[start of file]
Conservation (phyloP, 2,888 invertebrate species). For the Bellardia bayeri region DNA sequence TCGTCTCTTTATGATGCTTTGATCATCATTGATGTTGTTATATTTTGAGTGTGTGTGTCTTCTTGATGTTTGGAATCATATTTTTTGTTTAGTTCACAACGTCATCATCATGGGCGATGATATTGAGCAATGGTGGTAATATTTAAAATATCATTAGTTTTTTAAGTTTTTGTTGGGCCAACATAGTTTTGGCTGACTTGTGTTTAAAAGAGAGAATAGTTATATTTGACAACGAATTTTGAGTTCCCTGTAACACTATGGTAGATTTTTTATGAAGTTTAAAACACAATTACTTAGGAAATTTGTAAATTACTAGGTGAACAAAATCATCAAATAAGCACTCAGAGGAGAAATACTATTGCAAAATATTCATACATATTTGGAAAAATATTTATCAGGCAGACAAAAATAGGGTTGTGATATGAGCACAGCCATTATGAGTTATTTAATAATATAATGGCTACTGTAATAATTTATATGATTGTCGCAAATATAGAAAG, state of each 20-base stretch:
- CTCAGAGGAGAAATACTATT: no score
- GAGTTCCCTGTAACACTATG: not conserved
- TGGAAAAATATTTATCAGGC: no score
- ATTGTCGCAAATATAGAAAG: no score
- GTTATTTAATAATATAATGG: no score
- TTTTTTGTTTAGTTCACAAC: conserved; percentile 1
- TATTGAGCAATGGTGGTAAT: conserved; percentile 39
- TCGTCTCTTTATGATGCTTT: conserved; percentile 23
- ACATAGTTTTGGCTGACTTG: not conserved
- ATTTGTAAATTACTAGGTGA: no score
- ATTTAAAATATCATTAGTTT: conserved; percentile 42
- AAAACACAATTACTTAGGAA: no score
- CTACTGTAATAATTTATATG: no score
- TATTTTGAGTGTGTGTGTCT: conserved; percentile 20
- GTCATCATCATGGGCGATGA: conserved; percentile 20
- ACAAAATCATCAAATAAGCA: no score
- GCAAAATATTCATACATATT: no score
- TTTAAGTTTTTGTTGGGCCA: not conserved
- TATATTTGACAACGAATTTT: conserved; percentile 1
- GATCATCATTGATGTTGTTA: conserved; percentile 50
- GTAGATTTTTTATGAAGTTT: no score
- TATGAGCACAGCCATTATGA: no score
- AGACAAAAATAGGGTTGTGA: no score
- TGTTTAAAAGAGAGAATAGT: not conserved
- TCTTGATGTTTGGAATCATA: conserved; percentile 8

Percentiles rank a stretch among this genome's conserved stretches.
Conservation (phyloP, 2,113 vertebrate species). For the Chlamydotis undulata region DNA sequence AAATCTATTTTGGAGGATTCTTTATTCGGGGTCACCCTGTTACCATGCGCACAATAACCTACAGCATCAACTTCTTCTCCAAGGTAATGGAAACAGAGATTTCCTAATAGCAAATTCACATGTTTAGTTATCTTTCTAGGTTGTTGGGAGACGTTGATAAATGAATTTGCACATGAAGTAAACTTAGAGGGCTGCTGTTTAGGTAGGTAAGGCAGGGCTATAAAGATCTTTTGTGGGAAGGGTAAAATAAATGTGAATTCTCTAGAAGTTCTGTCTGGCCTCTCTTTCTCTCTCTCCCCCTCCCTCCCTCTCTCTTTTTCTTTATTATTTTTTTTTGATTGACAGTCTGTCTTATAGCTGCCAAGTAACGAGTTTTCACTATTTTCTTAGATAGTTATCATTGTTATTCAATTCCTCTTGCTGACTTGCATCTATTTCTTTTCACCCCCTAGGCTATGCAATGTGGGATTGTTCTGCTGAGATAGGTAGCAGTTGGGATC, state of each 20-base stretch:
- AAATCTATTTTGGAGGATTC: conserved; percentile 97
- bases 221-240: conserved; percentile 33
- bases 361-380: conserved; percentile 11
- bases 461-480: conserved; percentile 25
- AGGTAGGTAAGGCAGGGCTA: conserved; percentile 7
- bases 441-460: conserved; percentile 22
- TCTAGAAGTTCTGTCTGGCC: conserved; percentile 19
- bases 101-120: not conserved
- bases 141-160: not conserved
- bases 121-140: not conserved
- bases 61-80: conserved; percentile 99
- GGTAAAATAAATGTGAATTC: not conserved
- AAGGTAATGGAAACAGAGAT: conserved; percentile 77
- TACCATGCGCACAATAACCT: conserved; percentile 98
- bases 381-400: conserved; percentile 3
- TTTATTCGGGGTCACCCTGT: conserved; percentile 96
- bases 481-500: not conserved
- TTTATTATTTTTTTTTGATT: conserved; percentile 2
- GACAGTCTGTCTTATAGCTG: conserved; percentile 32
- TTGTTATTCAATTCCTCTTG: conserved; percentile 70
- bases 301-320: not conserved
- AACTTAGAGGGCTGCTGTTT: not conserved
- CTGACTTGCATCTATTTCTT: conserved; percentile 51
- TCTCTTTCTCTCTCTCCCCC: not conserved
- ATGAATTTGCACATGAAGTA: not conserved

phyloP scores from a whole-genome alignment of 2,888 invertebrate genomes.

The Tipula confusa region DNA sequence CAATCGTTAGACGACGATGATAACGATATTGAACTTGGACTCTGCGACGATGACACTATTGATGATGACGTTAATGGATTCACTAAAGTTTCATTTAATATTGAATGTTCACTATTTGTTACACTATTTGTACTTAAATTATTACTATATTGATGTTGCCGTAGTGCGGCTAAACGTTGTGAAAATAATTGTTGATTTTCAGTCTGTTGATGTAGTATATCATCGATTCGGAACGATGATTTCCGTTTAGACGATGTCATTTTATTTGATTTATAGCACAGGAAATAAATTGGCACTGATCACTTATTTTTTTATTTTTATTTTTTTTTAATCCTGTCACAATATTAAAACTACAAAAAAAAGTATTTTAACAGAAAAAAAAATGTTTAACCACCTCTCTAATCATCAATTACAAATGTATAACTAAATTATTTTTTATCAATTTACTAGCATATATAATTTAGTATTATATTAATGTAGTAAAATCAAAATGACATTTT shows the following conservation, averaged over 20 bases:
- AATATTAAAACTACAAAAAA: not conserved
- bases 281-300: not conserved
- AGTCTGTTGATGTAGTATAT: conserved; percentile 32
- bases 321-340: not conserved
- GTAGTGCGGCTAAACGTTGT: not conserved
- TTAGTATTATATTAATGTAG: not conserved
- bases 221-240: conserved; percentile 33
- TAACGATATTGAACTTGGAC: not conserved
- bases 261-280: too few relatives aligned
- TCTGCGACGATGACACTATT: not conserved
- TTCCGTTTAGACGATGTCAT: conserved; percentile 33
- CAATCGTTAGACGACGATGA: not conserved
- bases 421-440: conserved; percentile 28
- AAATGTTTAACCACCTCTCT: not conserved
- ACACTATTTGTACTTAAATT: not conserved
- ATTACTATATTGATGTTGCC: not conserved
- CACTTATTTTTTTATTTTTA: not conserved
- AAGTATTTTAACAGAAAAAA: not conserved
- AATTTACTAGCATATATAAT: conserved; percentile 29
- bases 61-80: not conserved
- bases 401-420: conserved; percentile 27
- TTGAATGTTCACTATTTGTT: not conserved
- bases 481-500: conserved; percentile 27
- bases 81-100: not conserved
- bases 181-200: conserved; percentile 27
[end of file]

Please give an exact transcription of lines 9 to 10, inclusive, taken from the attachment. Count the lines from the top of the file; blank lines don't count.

- TCGTCTCTTTATGATGCTTT: conserved; percentile 23
- ACATAGTTTTGGCTGACTTG: not conserved